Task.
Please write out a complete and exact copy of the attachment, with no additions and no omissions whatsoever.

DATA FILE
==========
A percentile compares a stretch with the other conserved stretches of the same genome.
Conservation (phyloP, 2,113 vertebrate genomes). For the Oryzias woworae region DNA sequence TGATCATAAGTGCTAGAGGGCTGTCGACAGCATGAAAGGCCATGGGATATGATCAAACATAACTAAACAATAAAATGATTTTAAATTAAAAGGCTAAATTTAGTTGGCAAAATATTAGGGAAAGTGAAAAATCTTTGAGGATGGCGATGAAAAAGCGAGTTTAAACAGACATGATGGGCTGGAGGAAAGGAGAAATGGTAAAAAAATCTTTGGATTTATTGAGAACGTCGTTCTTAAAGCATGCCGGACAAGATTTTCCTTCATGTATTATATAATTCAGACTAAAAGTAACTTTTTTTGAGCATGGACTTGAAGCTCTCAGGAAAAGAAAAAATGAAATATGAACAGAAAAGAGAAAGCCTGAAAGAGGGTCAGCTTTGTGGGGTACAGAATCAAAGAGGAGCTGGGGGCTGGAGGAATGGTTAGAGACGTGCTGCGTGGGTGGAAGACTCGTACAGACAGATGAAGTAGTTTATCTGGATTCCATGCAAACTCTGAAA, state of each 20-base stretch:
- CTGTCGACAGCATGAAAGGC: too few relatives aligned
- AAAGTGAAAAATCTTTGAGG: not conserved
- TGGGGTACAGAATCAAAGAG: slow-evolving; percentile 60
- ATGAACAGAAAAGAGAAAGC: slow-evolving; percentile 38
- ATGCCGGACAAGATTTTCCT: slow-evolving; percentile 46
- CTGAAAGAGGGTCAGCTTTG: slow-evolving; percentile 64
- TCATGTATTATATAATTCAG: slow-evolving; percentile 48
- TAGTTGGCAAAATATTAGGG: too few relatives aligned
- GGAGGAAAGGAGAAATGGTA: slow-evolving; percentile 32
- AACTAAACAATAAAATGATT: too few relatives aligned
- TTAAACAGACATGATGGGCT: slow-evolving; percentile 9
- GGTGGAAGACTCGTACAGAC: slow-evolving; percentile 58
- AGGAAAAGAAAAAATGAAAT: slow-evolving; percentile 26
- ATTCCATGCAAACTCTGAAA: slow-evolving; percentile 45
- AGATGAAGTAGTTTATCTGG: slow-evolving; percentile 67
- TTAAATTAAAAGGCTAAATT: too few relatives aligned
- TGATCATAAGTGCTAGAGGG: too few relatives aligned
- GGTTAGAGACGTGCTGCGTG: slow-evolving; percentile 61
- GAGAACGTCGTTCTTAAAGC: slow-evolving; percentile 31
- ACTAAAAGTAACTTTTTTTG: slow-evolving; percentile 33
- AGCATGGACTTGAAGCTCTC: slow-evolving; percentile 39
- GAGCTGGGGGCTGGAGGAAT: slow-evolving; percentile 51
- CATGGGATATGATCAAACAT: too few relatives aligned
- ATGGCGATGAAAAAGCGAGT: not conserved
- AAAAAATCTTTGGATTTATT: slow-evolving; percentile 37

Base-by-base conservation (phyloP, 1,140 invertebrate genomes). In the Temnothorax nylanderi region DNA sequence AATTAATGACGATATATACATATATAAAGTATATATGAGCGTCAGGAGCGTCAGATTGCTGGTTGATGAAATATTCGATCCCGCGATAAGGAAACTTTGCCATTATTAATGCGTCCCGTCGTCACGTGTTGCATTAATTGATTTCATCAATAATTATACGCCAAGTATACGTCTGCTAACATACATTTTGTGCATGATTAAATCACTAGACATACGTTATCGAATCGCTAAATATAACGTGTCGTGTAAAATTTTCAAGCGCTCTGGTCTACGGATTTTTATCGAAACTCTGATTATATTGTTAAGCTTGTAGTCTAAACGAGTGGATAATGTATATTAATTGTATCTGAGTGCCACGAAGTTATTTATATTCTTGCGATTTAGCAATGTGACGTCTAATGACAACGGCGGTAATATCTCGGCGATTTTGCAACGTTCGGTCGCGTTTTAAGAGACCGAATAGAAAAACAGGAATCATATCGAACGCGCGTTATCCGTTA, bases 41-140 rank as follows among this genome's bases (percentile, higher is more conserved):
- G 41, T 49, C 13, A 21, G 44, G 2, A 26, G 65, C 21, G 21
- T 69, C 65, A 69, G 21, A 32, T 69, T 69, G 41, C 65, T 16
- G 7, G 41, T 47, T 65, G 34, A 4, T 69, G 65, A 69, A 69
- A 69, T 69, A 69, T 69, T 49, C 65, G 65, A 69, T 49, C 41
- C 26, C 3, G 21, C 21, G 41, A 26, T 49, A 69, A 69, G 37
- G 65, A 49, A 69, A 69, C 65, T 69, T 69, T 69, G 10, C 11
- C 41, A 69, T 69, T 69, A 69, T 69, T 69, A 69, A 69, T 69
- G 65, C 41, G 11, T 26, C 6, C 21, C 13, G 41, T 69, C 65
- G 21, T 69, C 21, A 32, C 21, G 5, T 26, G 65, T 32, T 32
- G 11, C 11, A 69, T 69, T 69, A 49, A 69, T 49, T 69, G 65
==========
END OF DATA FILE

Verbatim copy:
A percentile compares a stretch with the other conserved stretches of the same genome.
Conservation (phyloP, 2,113 vertebrate genomes). For the Oryzias woworae region DNA sequence TGATCATAAGTGCTAGAGGGCTGTCGACAGCATGAAAGGCCATGGGATATGATCAAACATAACTAAACAATAAAATGATTTTAAATTAAAAGGCTAAATTTAGTTGGCAAAATATTAGGGAAAGTGAAAAATCTTTGAGGATGGCGATGAAAAAGCGAGTTTAAACAGACATGATGGGCTGGAGGAAAGGAGAAATGGTAAAAAAATCTTTGGATTTATTGAGAACGTCGTTCTTAAAGCATGCCGGACAAGATTTTCCTTCATGTATTATATAATTCAGACTAAAAGTAACTTTTTTTGAGCATGGACTTGAAGCTCTCAGGAAAAGAAAAAATGAAATATGAACAGAAAAGAGAAAGCCTGAAAGAGGGTCAGCTTTGTGGGGTACAGAATCAAAGAGGAGCTGGGGGCTGGAGGAATGGTTAGAGACGTGCTGCGTGGGTGGAAGACTCGTACAGACAGATGAAGTAGTTTATCTGGATTCCATGCAAACTCTGAAA, state of each 20-base stretch:
- CTGTCGACAGCATGAAAGGC: too few relatives aligned
- AAAGTGAAAAATCTTTGAGG: not conserved
- TGGGGTACAGAATCAAAGAG: slow-evolving; percentile 60
- ATGAACAGAAAAGAGAAAGC: slow-evolving; percentile 38
- ATGCCGGACAAGATTTTCCT: slow-evolving; percentile 46
- CTGAAAGAGGGTCAGCTTTG: slow-evolving; percentile 64
- TCATGTATTATATAATTCAG: slow-evolving; percentile 48
- TAGTTGGCAAAATATTAGGG: too few relatives aligned
- GGAGGAAAGGAGAAATGGTA: slow-evolving; percentile 32
- AACTAAACAATAAAATGATT: too few relatives aligned
- TTAAACAGACATGATGGGCT: slow-evolving; percentile 9
- GGTGGAAGACTCGTACAGAC: slow-evolving; percentile 58
- AGGAAAAGAAAAAATGAAAT: slow-evolving; percentile 26
- ATTCCATGCAAACTCTGAAA: slow-evolving; percentile 45
- AGATGAAGTAGTTTATCTGG: slow-evolving; percentile 67
- TTAAATTAAAAGGCTAAATT: too few relatives aligned
- TGATCATAAGTGCTAGAGGG: too few relatives aligned
- GGTTAGAGACGTGCTGCGTG: slow-evolving; percentile 61
- GAGAACGTCGTTCTTAAAGC: slow-evolving; percentile 31
- ACTAAAAGTAACTTTTTTTG: slow-evolving; percentile 33
- AGCATGGACTTGAAGCTCTC: slow-evolving; percentile 39
- GAGCTGGGGGCTGGAGGAAT: slow-evolving; percentile 51
- CATGGGATATGATCAAACAT: too few relatives aligned
- ATGGCGATGAAAAAGCGAGT: not conserved
- AAAAAATCTTTGGATTTATT: slow-evolving; percentile 37

Base-by-base conservation (phyloP, 1,140 invertebrate genomes). In the Temnothorax nylanderi region DNA sequence AATTAATGACGATATATACATATATAAAGTATATATGAGCGTCAGGAGCGTCAGATTGCTGGTTGATGAAATATTCGATCCCGCGATAAGGAAACTTTGCCATTATTAATGCGTCCCGTCGTCACGTGTTGCATTAATTGATTTCATCAATAATTATACGCCAAGTATACGTCTGCTAACATACATTTTGTGCATGATTAAATCACTAGACATACGTTATCGAATCGCTAAATATAACGTGTCGTGTAAAATTTTCAAGCGCTCTGGTCTACGGATTTTTATCGAAACTCTGATTATATTGTTAAGCTTGTAGTCTAAACGAGTGGATAATGTATATTAATTGTATCTGAGTGCCACGAAGTTATTTATATTCTTGCGATTTAGCAATGTGACGTCTAATGACAACGGCGGTAATATCTCGGCGATTTTGCAACGTTCGGTCGCGTTTTAAGAGACCGAATAGAAAAACAGGAATCATATCGAACGCGCGTTATCCGTTA, bases 41-140 rank as follows among this genome's bases (percentile, higher is more conserved):
- G 41, T 49, C 13, A 21, G 44, G 2, A 26, G 65, C 21, G 21
- T 69, C 65, A 69, G 21, A 32, T 69, T 69, G 41, C 65, T 16
- G 7, G 41, T 47, T 65, G 34, A 4, T 69, G 65, A 69, A 69
- A 69, T 69, A 69, T 69, T 49, C 65, G 65, A 69, T 49, C 41
- C 26, C 3, G 21, C 21, G 41, A 26, T 49, A 69, A 69, G 37
- G 65, A 49, A 69, A 69, C 65, T 69, T 69, T 69, G 10, C 11
- C 41, A 69, T 69, T 69, A 69, T 69, T 69, A 69, A 69, T 69
- G 65, C 41, G 11, T 26, C 6, C 21, C 13, G 41, T 69, C 65
- G 21, T 69, C 21, A 32, C 21, G 5, T 26, G 65, T 32, T 32
- G 11, C 11, A 69, T 69, T 69, A 49, A 69, T 49, T 69, G 65